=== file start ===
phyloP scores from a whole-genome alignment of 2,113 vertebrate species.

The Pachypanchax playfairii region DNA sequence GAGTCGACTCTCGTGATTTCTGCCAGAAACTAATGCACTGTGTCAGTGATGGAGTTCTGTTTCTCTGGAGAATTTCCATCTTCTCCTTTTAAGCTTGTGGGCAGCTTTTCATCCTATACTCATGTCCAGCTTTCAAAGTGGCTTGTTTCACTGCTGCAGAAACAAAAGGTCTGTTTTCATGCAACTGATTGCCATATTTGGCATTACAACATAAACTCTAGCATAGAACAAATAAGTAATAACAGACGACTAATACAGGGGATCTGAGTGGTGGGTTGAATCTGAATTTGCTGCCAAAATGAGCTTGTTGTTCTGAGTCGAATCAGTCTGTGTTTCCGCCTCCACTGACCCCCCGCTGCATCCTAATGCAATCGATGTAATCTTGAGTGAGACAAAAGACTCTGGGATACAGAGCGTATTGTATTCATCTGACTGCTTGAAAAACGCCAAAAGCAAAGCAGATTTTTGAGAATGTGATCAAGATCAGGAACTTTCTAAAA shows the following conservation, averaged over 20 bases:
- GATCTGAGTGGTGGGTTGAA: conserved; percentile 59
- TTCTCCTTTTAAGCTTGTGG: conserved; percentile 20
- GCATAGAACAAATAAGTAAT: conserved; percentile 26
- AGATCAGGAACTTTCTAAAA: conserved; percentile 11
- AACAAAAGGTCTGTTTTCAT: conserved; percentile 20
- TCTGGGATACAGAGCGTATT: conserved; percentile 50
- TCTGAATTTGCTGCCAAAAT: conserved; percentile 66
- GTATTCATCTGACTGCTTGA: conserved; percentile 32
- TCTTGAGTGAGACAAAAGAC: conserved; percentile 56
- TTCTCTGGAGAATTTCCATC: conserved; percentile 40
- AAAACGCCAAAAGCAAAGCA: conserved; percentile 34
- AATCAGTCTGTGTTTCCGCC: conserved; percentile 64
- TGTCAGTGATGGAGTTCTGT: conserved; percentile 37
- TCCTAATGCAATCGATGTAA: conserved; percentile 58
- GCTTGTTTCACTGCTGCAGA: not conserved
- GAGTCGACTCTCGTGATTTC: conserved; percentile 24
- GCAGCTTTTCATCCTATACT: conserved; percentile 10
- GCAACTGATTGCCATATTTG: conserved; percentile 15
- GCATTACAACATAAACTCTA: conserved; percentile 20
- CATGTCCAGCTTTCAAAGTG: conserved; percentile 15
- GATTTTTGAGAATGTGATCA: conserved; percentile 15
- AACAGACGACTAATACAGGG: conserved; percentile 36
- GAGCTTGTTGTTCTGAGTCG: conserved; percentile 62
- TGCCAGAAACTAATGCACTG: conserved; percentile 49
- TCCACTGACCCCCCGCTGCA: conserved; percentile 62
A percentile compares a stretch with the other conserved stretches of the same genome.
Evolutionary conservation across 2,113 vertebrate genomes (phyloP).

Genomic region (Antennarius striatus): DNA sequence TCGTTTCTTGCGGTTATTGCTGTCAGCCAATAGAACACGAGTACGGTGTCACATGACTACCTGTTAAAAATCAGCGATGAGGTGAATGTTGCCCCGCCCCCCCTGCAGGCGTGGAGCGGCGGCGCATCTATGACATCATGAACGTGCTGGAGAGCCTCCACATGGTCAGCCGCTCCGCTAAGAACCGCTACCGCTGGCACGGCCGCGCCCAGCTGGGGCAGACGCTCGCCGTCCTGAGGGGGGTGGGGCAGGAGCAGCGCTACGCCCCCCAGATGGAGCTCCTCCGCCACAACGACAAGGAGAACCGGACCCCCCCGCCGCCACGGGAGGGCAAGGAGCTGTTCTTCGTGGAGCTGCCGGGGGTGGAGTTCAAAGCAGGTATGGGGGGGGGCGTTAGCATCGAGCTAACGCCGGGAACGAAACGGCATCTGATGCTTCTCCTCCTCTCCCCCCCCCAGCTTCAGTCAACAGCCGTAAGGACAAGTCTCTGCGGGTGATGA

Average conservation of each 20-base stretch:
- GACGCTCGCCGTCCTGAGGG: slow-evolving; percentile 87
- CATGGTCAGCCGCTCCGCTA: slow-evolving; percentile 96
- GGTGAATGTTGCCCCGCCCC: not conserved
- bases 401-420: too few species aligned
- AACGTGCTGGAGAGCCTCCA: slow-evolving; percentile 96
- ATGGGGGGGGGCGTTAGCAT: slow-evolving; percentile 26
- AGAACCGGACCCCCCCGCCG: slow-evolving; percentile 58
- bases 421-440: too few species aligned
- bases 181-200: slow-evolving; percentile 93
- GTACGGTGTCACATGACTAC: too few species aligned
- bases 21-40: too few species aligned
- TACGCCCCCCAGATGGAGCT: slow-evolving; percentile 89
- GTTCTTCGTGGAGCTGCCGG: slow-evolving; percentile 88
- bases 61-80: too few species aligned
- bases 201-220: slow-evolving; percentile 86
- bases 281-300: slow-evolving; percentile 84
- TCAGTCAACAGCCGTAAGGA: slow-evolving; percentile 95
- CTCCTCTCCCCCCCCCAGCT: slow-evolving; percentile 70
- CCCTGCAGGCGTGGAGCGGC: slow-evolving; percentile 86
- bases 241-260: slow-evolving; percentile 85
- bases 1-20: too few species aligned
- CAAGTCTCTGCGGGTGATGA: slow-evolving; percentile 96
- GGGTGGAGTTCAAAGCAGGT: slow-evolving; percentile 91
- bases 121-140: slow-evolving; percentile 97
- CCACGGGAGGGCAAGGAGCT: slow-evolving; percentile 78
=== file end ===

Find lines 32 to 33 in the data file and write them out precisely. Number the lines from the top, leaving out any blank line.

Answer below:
- GACGCTCGCCGTCCTGAGGG: slow-evolving; percentile 87
- CATGGTCAGCCGCTCCGCTA: slow-evolving; percentile 96